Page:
On Firings, Promotions and the Smartest Play

A look at Joe Lombardi’s ouster in Detroit, the rejuvenated Dolphins, and how Rob Gronkowski fooled everyone last Sunday
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1) I think I’ve never seen a team as clearly rejuvenated under an interim head coach as the Dolphins are under Dan Campbell. We’ll see if it holds up. Energy and enthusiasm and all those other buzzwords that people love to blindly attribute to positive change only last if the scheme on the field is well crafted and well executed. So far, it has been. Defensively, we’re seeing a simpler approach that allows the front four to play more in attack mode. In return, those guys—particularly Ndamukong Suh and Cameron Wake—have generated the noise that was expected of them from the start. On offense, Ryan Tannehill is lining up under center more often, and less in shotgun. It’s still mostly a shotgun-based offense (that’s today’s NFL), but against the Titans in Week 6, Tannehill was under center more than he had been in Weeks 1-4 combined. And in the Week 7 blowout of the Texans, three of Miami’s five first-half offensive touchdowns came with Tannehill under center. Expect to keep seeing this old-school wrinkle as the season progresses.

• MIAMI’S MIRACLE MAN: He breathed life into a team that was all but dead, and now comes interim coach Dan Campbell’s biggest test: Can he lead the Dolphins to stun the Pats on a short week?

2) I think undrafted second-year pro Orleans Darkwa will become the Giants’ top first/second-down back soon. Darkwa led the team in rushing attempts against Dallas (eight for 48 yards) and offers better short-area agility and quickness than stiff inside runners Rashad Jennings and Andre Williams.

3) I think after seeing the Lions’ Week 6 film against the Bears and the hideous Week 7 film against the Vikings, I can understand the firing of Detroit offensive coordinator Joe Lombardi. The passing concepts were mostly unimaginative deep crossers that were easily taken away by the Bears’ secondary. Matthew Stafford posted big numbers, but that was due to several downfield plays that came out of structure (i.e. plays made in spite of the design). As for the Vikings game, the pass protection was a train wreck. Detroit was routinely outnumbered and out-leveraged by Minnesota’s pressure concepts.

• #CHUCKSTRONG GONE WRONG: Three years ago Indianapolis rallied around cancer-stricken coach Chuck Pagano as the Colts made a surprise run to the playoffs. Now the good vibes have been replaced by turmoil, and the community is left wondering what to think of the man who once inspired them

4) I think Vikings safety Harrison Smith is as important to his defense as any safety in the NFL. Smith’s speed does wonders for Minnesota’s disguises, before and after the snap.

• AN UNFAMILIAR ROLE: Three seasons ago, Adrian Peterson finished nine yards shy of setting the NFL’s single-season rushing record. In some ways, the All-Pro is now relearning his position

5) I think Rob Gronkowski’s 15-yard touchdown against the Jets may have been the smartest play-call all season. The Jets had shown a handful of Cover 0 blitzes on prior snaps. So the Patriots spread out in an empty set, with Gronk aligned in a standard tight end position next to the left tackle. At the snap, Gronk acted like he was blocking. His man defender, safety Marcus Gilchrist, saw that and rushed the passer. (This is called a “green dog blitz”—defenses do it because it beats having a man-to-man defender standing around just watching his guy block.) When Gilchrist rushed, Gronkowski leaked out on a route. Because the Jets were blitzing all-out, there was no safety to pick him up. It was a shrewd, subtle way to get the best tight end in the league uncovered in the red zone.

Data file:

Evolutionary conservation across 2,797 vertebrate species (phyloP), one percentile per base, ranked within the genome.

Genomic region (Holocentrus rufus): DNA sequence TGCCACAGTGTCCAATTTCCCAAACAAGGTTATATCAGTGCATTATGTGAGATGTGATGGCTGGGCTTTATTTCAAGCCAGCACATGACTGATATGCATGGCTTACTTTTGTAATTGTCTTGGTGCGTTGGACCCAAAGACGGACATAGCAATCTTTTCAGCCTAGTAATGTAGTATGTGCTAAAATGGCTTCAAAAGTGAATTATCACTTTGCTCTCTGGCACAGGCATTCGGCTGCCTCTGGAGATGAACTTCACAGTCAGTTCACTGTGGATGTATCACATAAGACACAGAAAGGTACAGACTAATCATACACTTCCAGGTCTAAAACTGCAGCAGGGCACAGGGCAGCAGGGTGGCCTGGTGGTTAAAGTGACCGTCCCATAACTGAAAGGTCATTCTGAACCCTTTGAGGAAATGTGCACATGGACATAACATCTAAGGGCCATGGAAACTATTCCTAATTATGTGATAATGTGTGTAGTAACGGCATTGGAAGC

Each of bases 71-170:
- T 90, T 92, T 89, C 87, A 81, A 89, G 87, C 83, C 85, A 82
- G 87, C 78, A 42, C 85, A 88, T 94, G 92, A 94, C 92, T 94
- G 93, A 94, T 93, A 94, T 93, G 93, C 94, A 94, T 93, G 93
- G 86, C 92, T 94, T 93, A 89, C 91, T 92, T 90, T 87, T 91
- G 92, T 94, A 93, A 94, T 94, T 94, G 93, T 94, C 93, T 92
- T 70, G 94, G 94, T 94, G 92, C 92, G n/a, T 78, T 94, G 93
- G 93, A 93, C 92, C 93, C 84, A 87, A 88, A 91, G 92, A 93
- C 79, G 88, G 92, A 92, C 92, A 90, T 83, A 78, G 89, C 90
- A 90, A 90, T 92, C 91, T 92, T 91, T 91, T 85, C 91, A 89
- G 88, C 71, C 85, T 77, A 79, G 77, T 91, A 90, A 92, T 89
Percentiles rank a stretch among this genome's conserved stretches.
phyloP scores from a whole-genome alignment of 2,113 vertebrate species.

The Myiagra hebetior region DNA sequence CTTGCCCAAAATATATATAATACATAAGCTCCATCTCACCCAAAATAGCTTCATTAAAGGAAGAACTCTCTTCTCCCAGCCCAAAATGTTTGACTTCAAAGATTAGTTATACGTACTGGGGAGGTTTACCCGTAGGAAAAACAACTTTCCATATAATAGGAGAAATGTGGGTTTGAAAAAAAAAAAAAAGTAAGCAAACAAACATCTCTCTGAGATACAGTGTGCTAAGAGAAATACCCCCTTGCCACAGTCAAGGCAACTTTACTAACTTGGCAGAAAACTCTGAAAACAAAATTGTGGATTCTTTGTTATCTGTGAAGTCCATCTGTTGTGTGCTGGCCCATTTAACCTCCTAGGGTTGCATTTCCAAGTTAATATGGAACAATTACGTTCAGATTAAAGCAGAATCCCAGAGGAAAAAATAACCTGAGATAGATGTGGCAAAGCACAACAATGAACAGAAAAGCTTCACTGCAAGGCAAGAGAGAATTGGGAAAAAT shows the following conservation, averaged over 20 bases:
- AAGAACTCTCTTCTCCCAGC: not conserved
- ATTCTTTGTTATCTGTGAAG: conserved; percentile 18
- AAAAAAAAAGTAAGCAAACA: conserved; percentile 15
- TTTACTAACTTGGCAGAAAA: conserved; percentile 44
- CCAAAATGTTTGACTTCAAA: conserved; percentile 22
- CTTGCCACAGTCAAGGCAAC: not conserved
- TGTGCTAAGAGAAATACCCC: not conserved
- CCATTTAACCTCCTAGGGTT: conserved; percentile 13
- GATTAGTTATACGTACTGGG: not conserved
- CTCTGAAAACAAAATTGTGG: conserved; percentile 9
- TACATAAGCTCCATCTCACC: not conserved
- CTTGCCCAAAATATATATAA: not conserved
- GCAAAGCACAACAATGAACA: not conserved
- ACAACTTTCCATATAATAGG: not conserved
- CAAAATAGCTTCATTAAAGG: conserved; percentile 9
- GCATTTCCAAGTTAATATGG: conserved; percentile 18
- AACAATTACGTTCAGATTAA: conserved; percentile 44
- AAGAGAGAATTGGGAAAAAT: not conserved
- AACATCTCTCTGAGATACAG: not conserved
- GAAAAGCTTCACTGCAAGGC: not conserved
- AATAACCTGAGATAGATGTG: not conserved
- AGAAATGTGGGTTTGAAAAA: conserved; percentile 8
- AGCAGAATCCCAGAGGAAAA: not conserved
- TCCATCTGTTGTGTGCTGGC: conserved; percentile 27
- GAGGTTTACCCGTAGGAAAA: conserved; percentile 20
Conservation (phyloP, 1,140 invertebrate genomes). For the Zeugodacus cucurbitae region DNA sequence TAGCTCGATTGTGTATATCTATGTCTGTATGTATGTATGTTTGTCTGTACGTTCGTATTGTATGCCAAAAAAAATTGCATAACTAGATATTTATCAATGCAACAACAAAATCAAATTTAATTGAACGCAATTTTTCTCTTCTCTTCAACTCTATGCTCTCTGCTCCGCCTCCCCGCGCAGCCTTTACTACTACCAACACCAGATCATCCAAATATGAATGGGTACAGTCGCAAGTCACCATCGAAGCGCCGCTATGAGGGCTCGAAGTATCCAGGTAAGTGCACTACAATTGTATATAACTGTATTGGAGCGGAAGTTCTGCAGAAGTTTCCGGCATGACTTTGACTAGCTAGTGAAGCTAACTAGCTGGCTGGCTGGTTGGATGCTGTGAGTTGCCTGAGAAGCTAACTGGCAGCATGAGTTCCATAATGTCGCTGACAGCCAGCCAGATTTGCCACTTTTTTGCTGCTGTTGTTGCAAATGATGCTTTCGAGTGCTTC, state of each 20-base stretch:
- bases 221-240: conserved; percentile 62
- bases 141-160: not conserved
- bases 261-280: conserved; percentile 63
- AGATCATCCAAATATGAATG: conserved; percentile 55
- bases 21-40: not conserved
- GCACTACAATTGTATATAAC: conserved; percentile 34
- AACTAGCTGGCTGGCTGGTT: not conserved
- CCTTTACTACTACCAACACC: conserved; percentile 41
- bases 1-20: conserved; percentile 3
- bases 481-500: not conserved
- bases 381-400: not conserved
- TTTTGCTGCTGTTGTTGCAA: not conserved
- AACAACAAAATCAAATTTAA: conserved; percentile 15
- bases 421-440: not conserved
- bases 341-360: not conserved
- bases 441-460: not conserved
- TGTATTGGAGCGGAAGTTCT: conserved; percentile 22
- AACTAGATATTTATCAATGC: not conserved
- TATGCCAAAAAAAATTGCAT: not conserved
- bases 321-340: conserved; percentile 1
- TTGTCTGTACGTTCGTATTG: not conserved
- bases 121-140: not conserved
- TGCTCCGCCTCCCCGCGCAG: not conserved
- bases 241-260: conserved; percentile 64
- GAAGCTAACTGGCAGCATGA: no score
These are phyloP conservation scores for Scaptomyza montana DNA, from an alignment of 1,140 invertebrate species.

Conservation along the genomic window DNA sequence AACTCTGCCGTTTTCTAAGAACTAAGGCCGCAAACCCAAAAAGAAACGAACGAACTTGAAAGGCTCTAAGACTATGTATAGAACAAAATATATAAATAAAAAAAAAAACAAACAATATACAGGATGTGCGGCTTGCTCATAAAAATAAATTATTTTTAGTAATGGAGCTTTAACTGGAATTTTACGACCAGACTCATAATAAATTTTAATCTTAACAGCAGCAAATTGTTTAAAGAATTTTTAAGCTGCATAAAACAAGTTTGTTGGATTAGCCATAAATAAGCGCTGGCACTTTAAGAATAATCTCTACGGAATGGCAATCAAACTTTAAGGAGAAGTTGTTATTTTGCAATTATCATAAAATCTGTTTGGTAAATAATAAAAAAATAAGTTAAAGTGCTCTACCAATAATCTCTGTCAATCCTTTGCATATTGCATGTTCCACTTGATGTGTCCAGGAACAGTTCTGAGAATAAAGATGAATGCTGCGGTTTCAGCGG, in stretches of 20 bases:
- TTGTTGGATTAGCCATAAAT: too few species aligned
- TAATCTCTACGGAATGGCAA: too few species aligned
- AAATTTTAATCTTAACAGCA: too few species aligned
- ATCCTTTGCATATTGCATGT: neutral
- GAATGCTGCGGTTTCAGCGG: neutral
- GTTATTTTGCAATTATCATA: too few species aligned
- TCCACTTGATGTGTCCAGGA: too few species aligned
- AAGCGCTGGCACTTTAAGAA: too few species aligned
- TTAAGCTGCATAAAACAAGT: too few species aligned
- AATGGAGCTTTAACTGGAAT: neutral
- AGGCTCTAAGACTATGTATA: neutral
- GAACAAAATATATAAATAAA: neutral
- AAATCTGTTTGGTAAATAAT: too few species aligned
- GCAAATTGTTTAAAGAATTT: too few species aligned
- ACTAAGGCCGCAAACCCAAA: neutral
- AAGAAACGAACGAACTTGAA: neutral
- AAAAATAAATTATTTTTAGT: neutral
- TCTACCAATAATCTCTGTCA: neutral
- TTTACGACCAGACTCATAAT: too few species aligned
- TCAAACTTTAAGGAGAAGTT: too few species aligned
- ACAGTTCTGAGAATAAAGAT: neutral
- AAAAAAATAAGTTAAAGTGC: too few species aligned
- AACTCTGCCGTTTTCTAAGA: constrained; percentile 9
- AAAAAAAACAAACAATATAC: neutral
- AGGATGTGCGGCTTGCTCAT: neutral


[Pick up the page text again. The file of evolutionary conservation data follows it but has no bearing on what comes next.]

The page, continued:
6) I think San Francisco’s biggest problem offensively, besides shaky quarterback play, is the putridity of the O-line’s right side. Tackle Erik Pears has struggled lately. Guards Jordan Devey and Andrew Tiller have rotated (always a red flag this late in the season), with both looking like backups.

• NFL DYSFUNCTION: While five unbeatens dominate the power rankings, five other erstwhile contenders are plagued by discord and dissent. Let’s put that chaos in order

7) I think Doug Martin looks like his 2012 rookie self. Great patience, quickness in confined areas, cutback vision and acceleration.

8) I think the Raiders might have the most diverse offense in football. They’re able to spread out and throw (Derek Carr’s forte). They have depth and versatility at tight end and fullback, lending them the flexibility to condense their formations and pound the ball inside. They can use motion and shifts to create mismatches for these miscellaneous players outside. The Raiders are even willing to bring Khalif Barnes off the bench as a sixth offensive lineman to create more power. Coordinator Bill Musgrave is doing a great job.

9) I think the two most improved corners in the league are Carolina’s Josh Norman (everybody’s favorite right now) and Philadelphia’s Nolan Carroll. Interestingly, each was probably the worst corner in his conference when forced to start outside very early in his career (Carroll was a Dolphin). Very commendable how much they’ve improved.

10) I think John Harbaugh was 100% right: if one of his defenders had hit Chris Johnson when he was on a pile of bodies on the “no whistle” 62-yard run, he would have been flagged. The refs blew this one. It happens.